MasterCard uses only one settlement window for both dual- and single-message transactions and settlement is done on an aggregate net basis. So all of each bank’s credits and debits are summed up and the net amount is either credited in a lump sum to the client bank’s account, in the case of an acquirer, or debited from the bank’s account, in the case of an issuer.
For issuers, most of their customers’ activity is in the debit category — cardholders are making purchases for which the issuer will pay into settlement on their behalf. But some transactions, in particular merchandise returns, fall into the credit category. The issuer may also have made ATM cash disbursements to other banks’ cardholders and these will also be credited to the issuer’s settlement amount. MasterCard calculates the total of the debits, deducts the total of the credits and the net remaining amount is collected from the issuer through settlement.
For acquirers, most of their merchants’ activity is in the credit category, but merchants also conduct transactions, such as the aforementioned refunds, which create debits. These debits are subtracted from the total of funds owed to the acquirer and the net amount is deposited into the bank’s account through settlement.
But things are made more complicated by another activity which creates a debit position for the acquirer (and its merchant) and a credit for the issuer (and its cardholder) — the chargeback. Chargebacks typically occur when a cardholder disputes a successfully completed transaction, which is then reversed. Of course, chargebacks are complicated, there are time limits, allowable reasons for dispute, etc., but these need not concern us here — we’ve dealt with chargebacks elsewhere and at length.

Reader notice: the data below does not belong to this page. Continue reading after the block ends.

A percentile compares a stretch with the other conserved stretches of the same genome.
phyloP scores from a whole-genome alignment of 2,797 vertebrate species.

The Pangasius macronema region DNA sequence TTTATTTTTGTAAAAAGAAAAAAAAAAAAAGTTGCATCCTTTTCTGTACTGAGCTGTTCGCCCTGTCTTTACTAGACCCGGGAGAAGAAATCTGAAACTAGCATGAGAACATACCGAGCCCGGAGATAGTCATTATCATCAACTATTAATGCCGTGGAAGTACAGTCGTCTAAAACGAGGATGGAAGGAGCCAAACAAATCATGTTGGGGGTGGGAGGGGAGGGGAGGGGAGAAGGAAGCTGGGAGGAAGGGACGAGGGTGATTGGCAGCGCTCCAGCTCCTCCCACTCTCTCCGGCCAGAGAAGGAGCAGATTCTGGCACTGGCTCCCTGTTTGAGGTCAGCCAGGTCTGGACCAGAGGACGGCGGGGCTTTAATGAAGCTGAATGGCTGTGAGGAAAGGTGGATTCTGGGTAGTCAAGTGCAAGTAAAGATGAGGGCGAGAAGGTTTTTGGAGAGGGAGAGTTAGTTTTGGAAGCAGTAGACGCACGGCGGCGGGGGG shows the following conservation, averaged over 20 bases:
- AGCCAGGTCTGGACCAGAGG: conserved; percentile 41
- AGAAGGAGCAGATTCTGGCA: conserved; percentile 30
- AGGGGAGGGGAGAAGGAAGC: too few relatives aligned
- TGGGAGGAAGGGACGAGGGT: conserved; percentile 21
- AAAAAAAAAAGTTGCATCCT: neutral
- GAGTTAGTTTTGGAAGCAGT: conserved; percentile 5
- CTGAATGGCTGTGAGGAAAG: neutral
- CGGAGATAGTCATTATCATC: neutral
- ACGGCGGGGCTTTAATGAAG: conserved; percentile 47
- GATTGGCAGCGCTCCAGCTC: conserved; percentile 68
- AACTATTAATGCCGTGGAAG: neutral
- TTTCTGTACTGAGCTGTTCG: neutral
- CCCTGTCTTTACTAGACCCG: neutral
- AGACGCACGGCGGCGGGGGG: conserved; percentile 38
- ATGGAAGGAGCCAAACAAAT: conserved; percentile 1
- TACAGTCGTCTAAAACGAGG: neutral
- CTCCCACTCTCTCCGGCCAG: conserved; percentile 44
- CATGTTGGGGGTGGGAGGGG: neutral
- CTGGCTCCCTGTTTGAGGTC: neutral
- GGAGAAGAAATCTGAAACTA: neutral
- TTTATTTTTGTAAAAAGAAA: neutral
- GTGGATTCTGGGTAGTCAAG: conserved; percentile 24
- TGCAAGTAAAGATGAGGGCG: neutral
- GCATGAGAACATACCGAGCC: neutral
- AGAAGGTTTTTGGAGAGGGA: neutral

MasterCard plays an intermediary role in the processing of chargebacks and is the final arbiter as to their validity. If the chargeback is resolved in the merchant’s favor, no settlement activity takes place, as nothing changes from transaction processing standpoint. If, on the other hand, the chargeback is resolved in the cardholder’s favor, MasterCard will debit the transaction amount from the acquirer’s net settlement and credit it to the issuer’s net settlement.
Finally, it is also during settlement that the interchange fees are collected from acquirers and credited to issuers for sales transactions. For cash advances, withdrawals, credits and returns, the interchange flow is reversed and the issuer pays interchange fees to the acquirer.